“In most camps we carry out, we have found out that most elderly persons have no money to buy consistently these drugs."
(Credit: Adolf Ayoreka)
By Adolf Ayoreka in Entebbe
At least 200 patients, mostly elderly women, from Entebbe Municipality were diagnosed with hypertension and diabetes at a medical camp.
It was organized by Jehovah Alive for Old Age in conjunction with the Special Forces Command (SFC) and Uganda Peoples Defence Air Force (UPDAF) medical teams.
The rampant cases were attributed to lack of consistency in taking of drugs by most patients as well as the long distances they have to trek to reach health centers.
Dr. Charles Emuduko, who headed the medical camp that was held in Entebbe town, said most people who are in the evening of their life lack awareness about where to find drugs.
"After doing these medical camps which we are using as pilot studies, we shall put up a resource center that will be well equipped with all the drugs and all information regarding all kinds of diseases but our main focus will be on elderly persons," he said.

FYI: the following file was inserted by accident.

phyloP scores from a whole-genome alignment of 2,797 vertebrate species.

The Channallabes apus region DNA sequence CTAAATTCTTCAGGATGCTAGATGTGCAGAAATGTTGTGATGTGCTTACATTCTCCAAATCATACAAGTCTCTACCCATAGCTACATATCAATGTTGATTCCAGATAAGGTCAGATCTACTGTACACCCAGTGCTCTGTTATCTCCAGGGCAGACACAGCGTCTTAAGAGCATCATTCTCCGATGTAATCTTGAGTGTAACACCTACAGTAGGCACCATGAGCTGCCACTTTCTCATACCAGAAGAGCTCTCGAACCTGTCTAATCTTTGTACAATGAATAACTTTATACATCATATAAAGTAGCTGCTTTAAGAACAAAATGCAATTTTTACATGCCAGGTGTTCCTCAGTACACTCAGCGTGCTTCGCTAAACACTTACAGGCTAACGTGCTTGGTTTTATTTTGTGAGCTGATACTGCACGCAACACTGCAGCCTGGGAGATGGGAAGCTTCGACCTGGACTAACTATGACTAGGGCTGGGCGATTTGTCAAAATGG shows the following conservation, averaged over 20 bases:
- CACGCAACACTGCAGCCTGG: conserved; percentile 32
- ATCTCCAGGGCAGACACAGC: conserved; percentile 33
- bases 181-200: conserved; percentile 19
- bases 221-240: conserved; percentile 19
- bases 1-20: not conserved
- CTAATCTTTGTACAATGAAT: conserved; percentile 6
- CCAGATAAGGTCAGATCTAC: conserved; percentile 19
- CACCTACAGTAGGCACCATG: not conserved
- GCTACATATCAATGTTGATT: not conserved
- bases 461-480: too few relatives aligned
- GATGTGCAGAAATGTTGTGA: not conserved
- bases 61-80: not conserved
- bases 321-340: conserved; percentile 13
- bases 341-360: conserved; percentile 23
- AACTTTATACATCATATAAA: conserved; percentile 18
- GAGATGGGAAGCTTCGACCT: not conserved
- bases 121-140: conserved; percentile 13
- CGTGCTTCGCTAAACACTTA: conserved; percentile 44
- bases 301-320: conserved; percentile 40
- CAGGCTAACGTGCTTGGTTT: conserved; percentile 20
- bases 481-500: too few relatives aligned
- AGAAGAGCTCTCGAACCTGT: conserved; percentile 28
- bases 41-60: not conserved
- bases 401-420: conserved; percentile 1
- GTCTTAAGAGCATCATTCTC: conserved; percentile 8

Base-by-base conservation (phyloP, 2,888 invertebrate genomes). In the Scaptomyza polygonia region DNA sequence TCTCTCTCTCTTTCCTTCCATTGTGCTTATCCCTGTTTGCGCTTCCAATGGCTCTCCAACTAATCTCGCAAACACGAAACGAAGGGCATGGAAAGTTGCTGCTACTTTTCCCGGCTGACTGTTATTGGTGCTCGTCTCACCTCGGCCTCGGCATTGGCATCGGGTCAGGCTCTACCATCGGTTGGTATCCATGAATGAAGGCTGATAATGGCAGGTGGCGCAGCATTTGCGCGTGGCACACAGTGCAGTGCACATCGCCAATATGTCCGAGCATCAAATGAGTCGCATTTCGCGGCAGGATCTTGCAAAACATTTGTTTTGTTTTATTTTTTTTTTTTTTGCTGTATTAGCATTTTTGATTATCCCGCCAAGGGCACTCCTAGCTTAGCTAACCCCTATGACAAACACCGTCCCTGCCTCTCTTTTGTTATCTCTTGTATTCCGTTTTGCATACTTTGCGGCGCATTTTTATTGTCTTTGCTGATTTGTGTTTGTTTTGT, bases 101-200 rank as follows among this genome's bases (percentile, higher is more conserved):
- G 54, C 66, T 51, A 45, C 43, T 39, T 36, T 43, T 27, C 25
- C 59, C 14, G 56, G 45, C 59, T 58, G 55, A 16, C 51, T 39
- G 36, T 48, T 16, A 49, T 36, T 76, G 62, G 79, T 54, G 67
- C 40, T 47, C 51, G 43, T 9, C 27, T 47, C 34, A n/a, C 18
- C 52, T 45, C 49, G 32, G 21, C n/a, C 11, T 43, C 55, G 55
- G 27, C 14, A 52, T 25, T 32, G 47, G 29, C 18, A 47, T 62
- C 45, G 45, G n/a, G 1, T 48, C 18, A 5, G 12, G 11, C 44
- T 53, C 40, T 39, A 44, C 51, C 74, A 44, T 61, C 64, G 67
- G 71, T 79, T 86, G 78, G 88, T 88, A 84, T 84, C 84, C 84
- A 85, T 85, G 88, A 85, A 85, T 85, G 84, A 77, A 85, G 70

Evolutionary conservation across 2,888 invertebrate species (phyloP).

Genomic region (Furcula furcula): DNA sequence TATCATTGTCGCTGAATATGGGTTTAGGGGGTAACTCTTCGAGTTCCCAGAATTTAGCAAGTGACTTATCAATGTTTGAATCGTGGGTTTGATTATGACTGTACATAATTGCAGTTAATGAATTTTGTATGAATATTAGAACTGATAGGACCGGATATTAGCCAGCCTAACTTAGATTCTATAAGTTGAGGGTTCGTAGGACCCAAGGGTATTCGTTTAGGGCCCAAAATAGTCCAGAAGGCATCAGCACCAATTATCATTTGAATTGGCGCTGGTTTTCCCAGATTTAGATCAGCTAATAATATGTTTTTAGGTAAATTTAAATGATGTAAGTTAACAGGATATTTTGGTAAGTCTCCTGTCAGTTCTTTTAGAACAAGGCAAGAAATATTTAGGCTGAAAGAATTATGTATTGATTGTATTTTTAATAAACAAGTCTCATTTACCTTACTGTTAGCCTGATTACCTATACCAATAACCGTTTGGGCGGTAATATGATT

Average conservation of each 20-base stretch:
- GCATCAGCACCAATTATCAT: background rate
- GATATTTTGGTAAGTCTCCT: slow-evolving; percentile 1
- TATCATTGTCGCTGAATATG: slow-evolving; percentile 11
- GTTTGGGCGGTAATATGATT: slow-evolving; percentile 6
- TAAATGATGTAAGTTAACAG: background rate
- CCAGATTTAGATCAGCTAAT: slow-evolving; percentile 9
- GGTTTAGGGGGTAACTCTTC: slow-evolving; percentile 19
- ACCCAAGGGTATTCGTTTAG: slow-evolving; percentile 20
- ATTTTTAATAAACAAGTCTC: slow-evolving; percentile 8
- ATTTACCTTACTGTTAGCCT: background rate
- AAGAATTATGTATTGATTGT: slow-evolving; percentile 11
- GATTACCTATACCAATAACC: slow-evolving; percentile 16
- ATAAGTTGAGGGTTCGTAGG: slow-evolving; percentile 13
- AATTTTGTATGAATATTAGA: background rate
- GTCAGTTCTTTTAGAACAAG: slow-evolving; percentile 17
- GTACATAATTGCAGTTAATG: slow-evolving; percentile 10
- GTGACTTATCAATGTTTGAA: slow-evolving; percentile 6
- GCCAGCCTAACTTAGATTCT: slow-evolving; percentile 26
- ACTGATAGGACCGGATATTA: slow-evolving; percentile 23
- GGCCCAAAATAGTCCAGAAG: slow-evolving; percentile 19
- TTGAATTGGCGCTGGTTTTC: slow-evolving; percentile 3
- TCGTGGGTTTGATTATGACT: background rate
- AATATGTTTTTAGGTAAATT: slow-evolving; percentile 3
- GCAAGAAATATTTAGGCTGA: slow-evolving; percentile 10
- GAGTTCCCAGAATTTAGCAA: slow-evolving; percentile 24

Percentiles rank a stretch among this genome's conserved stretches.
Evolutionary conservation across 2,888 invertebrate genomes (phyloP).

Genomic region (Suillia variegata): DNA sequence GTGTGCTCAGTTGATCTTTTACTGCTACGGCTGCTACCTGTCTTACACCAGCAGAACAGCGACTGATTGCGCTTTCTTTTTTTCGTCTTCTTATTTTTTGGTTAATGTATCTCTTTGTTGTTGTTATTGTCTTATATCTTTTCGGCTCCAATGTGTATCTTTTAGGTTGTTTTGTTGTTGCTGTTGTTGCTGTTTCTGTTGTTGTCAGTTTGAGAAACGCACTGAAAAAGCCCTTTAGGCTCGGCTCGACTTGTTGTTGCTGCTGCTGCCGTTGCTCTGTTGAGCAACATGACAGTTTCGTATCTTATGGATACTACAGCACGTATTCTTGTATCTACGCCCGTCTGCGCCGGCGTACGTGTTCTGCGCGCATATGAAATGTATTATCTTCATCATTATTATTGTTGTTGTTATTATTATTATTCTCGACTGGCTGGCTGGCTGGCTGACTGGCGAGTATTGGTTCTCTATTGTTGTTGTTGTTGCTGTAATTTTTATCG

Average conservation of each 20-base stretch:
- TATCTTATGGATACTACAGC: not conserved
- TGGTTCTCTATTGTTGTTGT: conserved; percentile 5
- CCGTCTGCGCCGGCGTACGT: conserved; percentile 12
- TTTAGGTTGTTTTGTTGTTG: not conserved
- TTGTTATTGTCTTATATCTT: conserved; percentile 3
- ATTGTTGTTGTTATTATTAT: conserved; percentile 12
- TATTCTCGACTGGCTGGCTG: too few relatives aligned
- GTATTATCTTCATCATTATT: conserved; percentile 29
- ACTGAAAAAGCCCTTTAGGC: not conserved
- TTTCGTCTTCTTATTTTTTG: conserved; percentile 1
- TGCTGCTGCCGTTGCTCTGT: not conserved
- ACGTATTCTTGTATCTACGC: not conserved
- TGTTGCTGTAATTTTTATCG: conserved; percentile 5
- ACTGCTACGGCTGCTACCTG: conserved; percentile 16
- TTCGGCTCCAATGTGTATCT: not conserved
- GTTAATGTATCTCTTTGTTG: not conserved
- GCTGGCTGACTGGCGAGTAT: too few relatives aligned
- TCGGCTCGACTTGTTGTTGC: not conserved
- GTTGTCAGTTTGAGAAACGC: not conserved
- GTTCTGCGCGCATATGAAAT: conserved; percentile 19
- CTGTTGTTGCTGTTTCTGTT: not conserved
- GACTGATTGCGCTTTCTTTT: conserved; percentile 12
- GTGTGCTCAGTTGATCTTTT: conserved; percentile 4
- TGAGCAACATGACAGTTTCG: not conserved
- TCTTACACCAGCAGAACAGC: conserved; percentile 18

Emuduko commended the SFC and UPDAF for supporting the medical camp and asked companies to come onboard and ensure that they offer medical services especially to the vulnerable groups.
Happy Mmila, the public relations officer of Jehovah Alive for Old Age, told New Vision that 85% of the cases diagnosed were for hypertension and diabetes and that the rest were malaria, joint pain and dental-related issues.
"In most camps we carry out, we have found out that most elderly persons have no money to buy consistently these drugs. Others tell us that they don't know how to administer themselves these drugs," she said.
"Some of them say they are too old to walk by themselves to the health centers to get drugs. But we managed to give drugs to all the patients and those that we found with complicated cases we would issue referral letters to Entebbe General Hospital and Mulago National Referral Hospital."